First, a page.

The trick is learning what you need for each boss, and deferring to those more experienced than you when it comes to making choices on what to make or bring.

An epic raid guide isn't a bad idea, actually. Most of the forum builds are now quite outdated, and there are better versions of most of them that have been developed over time, but not shared - if you have the best build, and you keep it to yourself, you're more effective than other people and have a bit more sway. If you tell them all your build, it pretty much guarantees you'll just see copy after copy popping up, played by people who don't always understand the build choices.

Some examples of builds I like - some of these you can find on the forums, some I don't actually know how to build:

Barb/Bard/RDD (28/2/10, mighty and thundering rage)
Pretty straightforward, it's a pure-power hitter. I think Wake posted a build design for this a little while back, which should be pretty up to date. You want as many Str/Ab/Damage boosting feats as you can grab, and your AC can generally go jump in a lake. I WOULD recommend heavy armour proficiency though, simply because there are many more good heavy armours available than medium ones. The great thing about this build is that it can work with virtually anything - baragor's axe or khamul's scythe, or another hard-hitting 2h weapon (Azog's sword, Sistra's Force of Nature or Balrog's sword are also good choices)...what you really want is a rare damage type so that it isn't resisted, because you get a massive number of attacks.

Ftr/WM/HS (28/7/5 or 30/5/5)
One of the most versatile and useful hitters I've ever played, because it makes virtually every other toon much more effective as well. Sestitodc posted his design for this on the forums, and it is ALWAYS welcome on a raid, no matter what you're after. The huge amount of fighter levels means the Fighter Widget can drain your opponents ac, disarm their shield, cause massive spell failure (no heals for you =D), and grant you bonus ab for a short time. The best feature is that it can actually lower their number of attacks per round, which improves the tank's chances like nothing else. This toon is a bit funny, actually; you trigger a single occurance of the fighter widget's AC drain or shield disarm, which leads you to start hitting way more often, which causes more widget tricks to trigger, which keeps crippling the boss. Very fun to play, but it does need quite good gear, and it has really low attacks per round if you don't dual-wield (double sided is best for using the widget and getting bonus WM ac, but you can use two separate weapons too).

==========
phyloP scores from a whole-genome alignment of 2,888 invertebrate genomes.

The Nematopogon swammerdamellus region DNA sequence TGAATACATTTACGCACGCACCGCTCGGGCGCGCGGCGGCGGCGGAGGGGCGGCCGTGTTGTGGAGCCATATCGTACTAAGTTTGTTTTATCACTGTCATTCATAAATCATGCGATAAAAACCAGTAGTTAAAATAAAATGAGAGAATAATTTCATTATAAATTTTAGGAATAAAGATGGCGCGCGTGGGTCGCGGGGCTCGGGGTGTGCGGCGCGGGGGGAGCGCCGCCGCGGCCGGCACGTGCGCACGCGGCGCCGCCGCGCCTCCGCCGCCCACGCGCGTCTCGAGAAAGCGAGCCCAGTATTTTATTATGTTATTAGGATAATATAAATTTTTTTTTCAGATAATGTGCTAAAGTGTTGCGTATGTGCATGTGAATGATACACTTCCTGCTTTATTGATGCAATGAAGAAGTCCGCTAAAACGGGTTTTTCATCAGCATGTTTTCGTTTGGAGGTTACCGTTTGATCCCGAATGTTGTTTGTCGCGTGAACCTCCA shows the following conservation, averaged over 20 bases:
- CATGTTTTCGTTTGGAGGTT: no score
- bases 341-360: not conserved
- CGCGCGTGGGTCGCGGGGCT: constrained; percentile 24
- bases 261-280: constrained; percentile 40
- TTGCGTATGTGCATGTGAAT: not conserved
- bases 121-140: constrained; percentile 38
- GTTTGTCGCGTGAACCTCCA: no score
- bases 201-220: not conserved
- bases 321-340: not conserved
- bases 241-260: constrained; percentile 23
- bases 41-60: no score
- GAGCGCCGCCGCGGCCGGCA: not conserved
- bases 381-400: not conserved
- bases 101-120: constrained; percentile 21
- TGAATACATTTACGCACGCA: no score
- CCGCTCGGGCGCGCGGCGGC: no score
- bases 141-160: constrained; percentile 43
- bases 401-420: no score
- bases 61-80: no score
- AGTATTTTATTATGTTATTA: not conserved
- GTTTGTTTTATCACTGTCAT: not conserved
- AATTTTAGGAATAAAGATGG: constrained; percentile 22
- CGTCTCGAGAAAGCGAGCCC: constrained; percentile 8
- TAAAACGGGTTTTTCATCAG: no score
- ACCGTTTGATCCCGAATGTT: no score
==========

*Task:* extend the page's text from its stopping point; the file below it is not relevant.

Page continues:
Shadow Tank
I don't know the build for this one (I think this is also on the forums - might be a fairly old version though), but I know it involves a lot of SD levels, coupled with a lot of Dex and I think some PM as well. Basically, it makes use of Shadow Evade's super concealment bonus, as well as having high ac and crit immunity to make you virtually untouchable.
Downside is that it needs a lot of gear with specific immunities and such to counter the weaknesses it has (like the bigby spells), otherwise you'll just lose all your ac through being flatfooted and get torn apart.

Shifter Bard
Firecracker came up with this one I think, and it should still be on the forums somewhere - it's a Helmed Horror construct bard. It's not the BEST bard out there, but it is quite handy - I played it because I wanted a bard who was still useful in a fight. Looking back on it I'd probably try to find a non-shifter alternative, because if everybody dies you have a hell of a time raising them, but that doesn't mean this isn't a good build.

Healers are actually surprisingly easy to build (and fun to play). Take a Cleric (plant + travel domains for barkskin and haste) or Druid, pump them full of Wisdom, give them some useful Spell Foci (conjuration is good for healing spells, transmutation has a couple of good buffs) and make them virtually pure (usually with 1 or 2 monk levels, and not much else)...even if ALL you do is slot healing circle, mass heal, regeneration and such, you're going to be the tank's best friend. The best part? These builds need practically no gear at all, because their buffs can cover everything.
A high level cleric with plant domain can get more deflection ac (+7 or 8 from shield of faith, which also becomes an Area-of-Effect buff at 30+ caster) and natural ac (+8 barkskin) than any item in the mod, and both of these can be cast on other people - this frees up ring and amulet slots for better equipment.
Druids on the other hand get Barkskin too, plus the super-useful Aura of Vitality (you can get this on Clerics with Battle domain, I believe, but honestly Barkskin and Haste are much more useful). With Epic Transmutation Focus the duration goes through the roof and it gives you +8 to Con, Str, and Dex for almost 15 minutes.
That's 24 ability points that you no longer need to find on items. And did I mention it's an AoE spell?

Any of these are pretty solid choices, so you can pretty much make whatever you feel like and pick up how to play it later. When you're raiding with the people who created it.
« Last Edit: 30 December 2013, 00:42 by NLawson » Logged

I know I write long posts, but you would think if something was important there would be a lot to say about it, no?